Monday, August 31, 2009


Sarah and Trent are the winners of the second contest for August. Please send me your mailing address and a list of five or more LDS Fiction books you'd like to own, but don't. If I have one of them and it isn't a 2009 strong possibility for a Whitney award, that will be your prize. If none of the books you list are available, I'll ask for a second wish list. Please notify me by Friday.

The first of September contest begins now and will end at noon on September 15. Remember everyone who comments on any of my blogs between now and the fifteenth and/or is a follower on this blog is eligible for the drawing. You can comment on each blog I post and be entered more than once.

Even though many people start a new school year in August, September will always be associated with back to school in my mind. It's also a time when summer comes to an end and the rich colors of fall and a return to regular pastimes occurs. I'm not sure why, but autumn is always my internal "new year."

Every season has its good points, but early fall brings a break from intense summer heat, begins a new routine, and is filled with the most vibrant colors of the year. I think my favorite thing about fall is the food that belongs to the season. The garden is filled with new potatoes and corn, two of my favorites. And peaches! Warm peaches picked from a tree in the backyard, so juicy there's a steady stream down my arms and the faces of my grandchildren. Crisp apples, mellow pears, and fat squash. These are hard to beat. So tell me what does September or early fall mean to you?

Wednesday, August 19, 2009


It may come as a surprise to most people, but authors don’t get a lot of say on either the title or the cover of their books. We wait, nervously chewing our fingernails, to find out what title has been chosen to grace our offerings and what the cover is going to look like. Most of the time I’ve been satisfied with both and a few times my publisher has actually kept my working title for the book’s official title. This time I had nothing to do with either. Shudder fits , but doesn’t even come close to my working title--Until Forever. I didn’t have so much as a hint what the artists were working on for my cover. I wasn’t certain I liked it at first, but it has grown on me. Maybe it’s the eyes; they don’t look scared enough.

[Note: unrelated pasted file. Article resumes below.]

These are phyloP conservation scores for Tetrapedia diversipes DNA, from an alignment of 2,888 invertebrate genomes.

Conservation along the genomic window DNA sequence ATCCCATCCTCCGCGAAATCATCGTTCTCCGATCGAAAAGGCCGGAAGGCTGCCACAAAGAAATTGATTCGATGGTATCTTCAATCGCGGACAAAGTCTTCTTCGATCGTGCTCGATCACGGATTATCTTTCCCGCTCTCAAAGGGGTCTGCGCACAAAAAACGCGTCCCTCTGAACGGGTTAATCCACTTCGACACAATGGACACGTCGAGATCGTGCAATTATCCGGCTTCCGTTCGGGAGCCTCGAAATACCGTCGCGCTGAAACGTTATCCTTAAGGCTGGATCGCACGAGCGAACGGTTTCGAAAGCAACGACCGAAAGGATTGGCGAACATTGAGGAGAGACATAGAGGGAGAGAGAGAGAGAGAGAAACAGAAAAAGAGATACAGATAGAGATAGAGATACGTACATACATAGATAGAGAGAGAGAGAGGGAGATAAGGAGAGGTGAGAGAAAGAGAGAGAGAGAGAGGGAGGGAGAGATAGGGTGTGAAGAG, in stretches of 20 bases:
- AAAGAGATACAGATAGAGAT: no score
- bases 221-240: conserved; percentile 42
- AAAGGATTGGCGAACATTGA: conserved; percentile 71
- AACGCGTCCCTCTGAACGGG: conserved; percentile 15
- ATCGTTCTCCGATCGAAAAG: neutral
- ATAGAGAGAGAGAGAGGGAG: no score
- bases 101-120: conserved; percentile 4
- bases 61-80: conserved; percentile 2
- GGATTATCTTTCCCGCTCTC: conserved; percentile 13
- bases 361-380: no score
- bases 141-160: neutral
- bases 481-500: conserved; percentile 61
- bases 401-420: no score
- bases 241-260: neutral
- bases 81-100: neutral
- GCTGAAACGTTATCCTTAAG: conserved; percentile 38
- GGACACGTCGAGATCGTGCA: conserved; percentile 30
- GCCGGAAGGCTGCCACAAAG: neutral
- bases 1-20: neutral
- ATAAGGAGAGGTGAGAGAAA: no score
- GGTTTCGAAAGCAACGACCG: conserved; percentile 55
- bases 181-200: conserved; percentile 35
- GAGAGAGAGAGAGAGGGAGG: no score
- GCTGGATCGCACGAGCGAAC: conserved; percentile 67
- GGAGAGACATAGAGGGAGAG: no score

Here's the blurb from the back of the book:
Darcy and Clare grew up as best friends, sharing trials and triumphs from preschool through college graduation. Now they're sharing an apartment in Boise, Idaho where Clare just landed a great job and Darcy is pursuing a teaching certificate. There's only one problem: Blaine, Clare's boyfriend. His chauvinistic, know-it-all ways set Darcy's teeth on edge. Darcy vows not to let Blaine ruin her lifelong friendship with Clare, but when Blaine insists on moving in, Darcy suddenly finds herself alone.

The estranged friends forge ahead on seemingly separate paths. Engaged to Blaine, Clare becomes trapped in ugly family politics and vicious treatment from her finace. Darcy finds a temporary home with Karlene, an accident victim seeking live-in help, but a twisted plot soon threatens their safety. Clare's wedding briefly reunites her with Darcy, yet the friends have never been farther apart. And when Clare finds herself in mortal peril and finally calls upon Darcy to help, it might be too late.

I’ll post the first chapter on my web page shortly. My daughter, Janice, is my webmaster and she has pneumonia, so needless to say, I won’t be pressuring her to hurry. The book has almost six weeks until its release date so there’s plenty of time. Until then I'd love to know what you think of the cover.

Saturday, August 15, 2009

and the winner is . . .

Haikuamy is the name drawn to win two prizes! Gale Sears will send her a copy of The Route and I will send her a book of her choice as soon as she sends me her address and a list of books to choose from.